Let us do a bit of imagining at this juncture. There is a problem about schools adhering strictly to the effective circular and not allowing Sikh students to keep their moustache and beard. The incident is reported to the Sikhs ‘complaints bureau’. This bureau comes under a ‘Federation of Sikh Societies Malaysia’. The problem is picked up with the bureau directing it to the relevant body within the federation to take further action. The Federation makes a statement to the Sikhs that the said complaint is received and action is being taken. This is relayed through the Federation’s channel (be it a website and Facebook page) and other media. The body under the Federation takes the necessary measure and goes to the right channel to address this issue. The problem is discussed and the solution is agreed and then relayed to the Panth.
So what is the specialty of this Federation? What does it do? It is a federation of Sikh organisations in Malaysia? There could be various sections and the organisations are clearly given their standard operating procedures (SOPs) to what area they have to take charge of regarding the Sikhs. We can have a unit taking care of youth development, a welfare wing taking care of the homeless and poor families, an education development section in charge of education and development of students, a career guidance unit helping Sikhs to choose their career paths and various other sections, a legal bureau to take care of legal or constitutional matters, an economic unit to help Sikhs with business matters and so forth.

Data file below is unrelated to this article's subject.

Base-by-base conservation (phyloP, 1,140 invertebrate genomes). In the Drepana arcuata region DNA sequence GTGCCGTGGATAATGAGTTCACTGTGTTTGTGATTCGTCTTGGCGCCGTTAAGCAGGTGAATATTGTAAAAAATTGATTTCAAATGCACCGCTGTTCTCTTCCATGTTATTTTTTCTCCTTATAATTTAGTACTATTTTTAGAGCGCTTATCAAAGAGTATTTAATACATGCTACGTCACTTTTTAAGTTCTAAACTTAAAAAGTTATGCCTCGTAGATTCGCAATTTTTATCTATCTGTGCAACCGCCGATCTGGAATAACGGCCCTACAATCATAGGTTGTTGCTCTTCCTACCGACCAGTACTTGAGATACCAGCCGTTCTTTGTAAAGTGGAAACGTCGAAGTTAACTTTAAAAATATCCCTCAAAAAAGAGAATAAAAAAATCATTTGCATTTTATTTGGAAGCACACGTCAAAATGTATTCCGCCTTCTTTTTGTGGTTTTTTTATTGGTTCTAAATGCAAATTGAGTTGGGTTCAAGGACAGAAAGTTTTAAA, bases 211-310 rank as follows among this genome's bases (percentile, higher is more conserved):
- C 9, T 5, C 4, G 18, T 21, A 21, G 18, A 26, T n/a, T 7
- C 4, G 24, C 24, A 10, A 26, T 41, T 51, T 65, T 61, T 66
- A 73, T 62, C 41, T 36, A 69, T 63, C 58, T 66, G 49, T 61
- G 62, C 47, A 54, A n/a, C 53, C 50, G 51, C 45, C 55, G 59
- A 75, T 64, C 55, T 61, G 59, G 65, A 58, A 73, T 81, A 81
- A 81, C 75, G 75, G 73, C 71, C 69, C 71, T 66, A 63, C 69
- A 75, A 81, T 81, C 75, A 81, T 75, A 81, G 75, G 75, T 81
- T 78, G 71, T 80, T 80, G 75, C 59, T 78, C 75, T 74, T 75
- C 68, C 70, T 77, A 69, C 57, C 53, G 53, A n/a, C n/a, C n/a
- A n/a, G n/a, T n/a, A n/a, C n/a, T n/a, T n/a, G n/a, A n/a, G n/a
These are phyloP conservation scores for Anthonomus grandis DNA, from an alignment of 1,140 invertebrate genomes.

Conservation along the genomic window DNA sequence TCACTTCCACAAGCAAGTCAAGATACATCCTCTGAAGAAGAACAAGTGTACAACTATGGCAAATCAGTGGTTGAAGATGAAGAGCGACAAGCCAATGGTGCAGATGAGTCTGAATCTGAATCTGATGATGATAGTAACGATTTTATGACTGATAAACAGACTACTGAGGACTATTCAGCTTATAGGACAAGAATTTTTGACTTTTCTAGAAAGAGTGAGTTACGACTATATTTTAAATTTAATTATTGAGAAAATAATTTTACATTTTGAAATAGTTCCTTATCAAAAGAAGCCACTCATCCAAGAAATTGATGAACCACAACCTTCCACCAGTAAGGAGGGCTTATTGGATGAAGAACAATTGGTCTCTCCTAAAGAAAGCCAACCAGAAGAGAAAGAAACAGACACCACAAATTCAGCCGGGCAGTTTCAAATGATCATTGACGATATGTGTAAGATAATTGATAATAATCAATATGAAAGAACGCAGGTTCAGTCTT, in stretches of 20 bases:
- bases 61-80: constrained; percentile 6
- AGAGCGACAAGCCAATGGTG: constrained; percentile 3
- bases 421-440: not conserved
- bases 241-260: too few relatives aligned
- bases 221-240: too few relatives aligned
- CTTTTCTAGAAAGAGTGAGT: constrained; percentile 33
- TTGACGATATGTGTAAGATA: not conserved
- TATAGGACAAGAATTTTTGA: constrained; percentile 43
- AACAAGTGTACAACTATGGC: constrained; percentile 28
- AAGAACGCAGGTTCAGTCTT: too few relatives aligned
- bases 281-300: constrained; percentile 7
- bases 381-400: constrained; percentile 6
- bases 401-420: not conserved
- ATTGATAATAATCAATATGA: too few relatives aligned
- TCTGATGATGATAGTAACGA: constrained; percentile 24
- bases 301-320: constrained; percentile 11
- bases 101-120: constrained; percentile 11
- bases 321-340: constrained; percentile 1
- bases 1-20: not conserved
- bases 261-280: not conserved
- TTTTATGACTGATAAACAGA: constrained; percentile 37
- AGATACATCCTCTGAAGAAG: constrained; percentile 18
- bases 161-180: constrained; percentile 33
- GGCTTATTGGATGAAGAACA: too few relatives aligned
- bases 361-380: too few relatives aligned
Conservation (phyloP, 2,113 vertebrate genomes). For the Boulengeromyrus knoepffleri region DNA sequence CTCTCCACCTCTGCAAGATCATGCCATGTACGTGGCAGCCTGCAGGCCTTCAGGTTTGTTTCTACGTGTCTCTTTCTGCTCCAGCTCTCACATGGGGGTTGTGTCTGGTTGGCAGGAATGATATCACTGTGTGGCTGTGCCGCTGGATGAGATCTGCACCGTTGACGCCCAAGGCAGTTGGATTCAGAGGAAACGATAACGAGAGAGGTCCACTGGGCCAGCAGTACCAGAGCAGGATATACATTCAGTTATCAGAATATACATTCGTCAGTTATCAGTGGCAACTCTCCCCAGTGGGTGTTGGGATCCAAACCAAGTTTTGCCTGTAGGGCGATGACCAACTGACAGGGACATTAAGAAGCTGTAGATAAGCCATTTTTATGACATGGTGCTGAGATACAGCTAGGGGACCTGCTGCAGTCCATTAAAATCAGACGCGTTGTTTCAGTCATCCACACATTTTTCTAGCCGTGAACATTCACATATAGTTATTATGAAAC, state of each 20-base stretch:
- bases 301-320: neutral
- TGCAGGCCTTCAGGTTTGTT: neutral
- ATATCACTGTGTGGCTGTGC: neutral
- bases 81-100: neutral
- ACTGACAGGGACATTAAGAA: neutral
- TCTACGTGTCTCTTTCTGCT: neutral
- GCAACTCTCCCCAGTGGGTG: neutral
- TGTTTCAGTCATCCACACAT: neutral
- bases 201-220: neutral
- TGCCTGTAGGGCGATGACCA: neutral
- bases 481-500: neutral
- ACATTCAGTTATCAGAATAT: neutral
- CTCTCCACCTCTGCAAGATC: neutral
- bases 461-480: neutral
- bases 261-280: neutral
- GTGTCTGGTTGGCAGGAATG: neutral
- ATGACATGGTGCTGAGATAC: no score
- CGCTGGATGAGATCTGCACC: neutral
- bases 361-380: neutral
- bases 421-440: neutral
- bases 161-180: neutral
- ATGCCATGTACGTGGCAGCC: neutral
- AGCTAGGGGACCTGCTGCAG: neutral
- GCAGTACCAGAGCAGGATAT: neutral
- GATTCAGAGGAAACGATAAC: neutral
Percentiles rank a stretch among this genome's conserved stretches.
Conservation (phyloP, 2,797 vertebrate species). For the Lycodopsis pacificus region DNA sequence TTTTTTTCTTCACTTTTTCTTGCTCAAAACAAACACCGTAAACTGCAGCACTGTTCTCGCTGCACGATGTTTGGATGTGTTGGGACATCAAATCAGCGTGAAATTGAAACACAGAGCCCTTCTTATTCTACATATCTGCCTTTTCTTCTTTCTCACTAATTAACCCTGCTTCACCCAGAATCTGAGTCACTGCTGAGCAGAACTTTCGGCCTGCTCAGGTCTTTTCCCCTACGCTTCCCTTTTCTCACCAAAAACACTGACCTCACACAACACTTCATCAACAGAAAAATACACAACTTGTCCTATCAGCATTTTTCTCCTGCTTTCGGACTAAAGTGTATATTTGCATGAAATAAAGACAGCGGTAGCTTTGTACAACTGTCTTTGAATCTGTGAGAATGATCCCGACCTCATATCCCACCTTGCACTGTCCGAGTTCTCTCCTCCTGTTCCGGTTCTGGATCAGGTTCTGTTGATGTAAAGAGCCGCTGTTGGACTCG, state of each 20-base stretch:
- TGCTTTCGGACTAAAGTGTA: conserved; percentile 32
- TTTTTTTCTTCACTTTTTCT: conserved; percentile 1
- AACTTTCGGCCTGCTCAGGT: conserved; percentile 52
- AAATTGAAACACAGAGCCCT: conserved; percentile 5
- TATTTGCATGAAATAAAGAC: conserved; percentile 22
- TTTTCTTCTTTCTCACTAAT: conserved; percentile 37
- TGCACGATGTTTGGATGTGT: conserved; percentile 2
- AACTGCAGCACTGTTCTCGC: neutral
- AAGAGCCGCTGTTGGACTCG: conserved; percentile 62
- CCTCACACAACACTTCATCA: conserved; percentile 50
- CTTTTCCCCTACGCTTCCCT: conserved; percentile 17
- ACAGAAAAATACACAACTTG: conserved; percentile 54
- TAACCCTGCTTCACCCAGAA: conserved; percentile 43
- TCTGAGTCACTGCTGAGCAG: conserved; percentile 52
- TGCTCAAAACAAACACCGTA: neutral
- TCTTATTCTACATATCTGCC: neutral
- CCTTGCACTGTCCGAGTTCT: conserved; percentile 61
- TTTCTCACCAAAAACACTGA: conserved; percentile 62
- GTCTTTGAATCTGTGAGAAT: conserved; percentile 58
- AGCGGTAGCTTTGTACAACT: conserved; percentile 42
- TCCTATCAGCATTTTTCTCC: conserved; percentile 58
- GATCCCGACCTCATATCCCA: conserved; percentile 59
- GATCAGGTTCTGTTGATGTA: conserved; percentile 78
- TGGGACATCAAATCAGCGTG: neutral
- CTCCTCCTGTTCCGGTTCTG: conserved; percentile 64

So, what will be the basis of planning by these various organisations or sections under the Federation in their particular areas?
Oh! This is the tough one. Do we have some kind of a ‘Blueprint for Sikhs in Malaysia’? Do we have a comprehensive plan for Sikhs in Malaysia for the next 5 years or 10 years? We might have it but where is it? Who has it? What is it about?
Maybe we have it but is it fragmented within the various Sikh organisations. If you are good at planning and have some foresight, you are likely to have one for your organisation but if you are waiting for issues to rise and then think of an action, then you are acting reactively and probably lack this part of foresight wisdom. But how do we go about having a blueprint that covers all the aspects? Well, to an extent, we have now all aspects being covered by many organisations.
I had the opportunity to speak to some organisations recently. To my surprise, fantastic efforts are being done by these organisations, albeit in silos.
Some are taking care of 50 poor and needy families each and others up to more than a 100 families. But how many are being taken care of in total? Well, that’s not important, or is it? We can say individually that 50 families are being taken care by each of us but can we also say 500 families are being taken care of in a concerted effort and the database is clear and up to date? How do we get to that point?
Is this an impossible dream? I am not the only ‘mad’ one here. A line from John Lennon’s famous song ‘Imagine’ comes to mind – “You may say I’m a dreamer, But I’m not the only one”. There are so many successful Sikhs out there who might have the same thoughts; or rather I pray they do! I am sure we all want to see a clear planning on the future of our Sikhs in this country. We also want to see clear methods of tackling issues.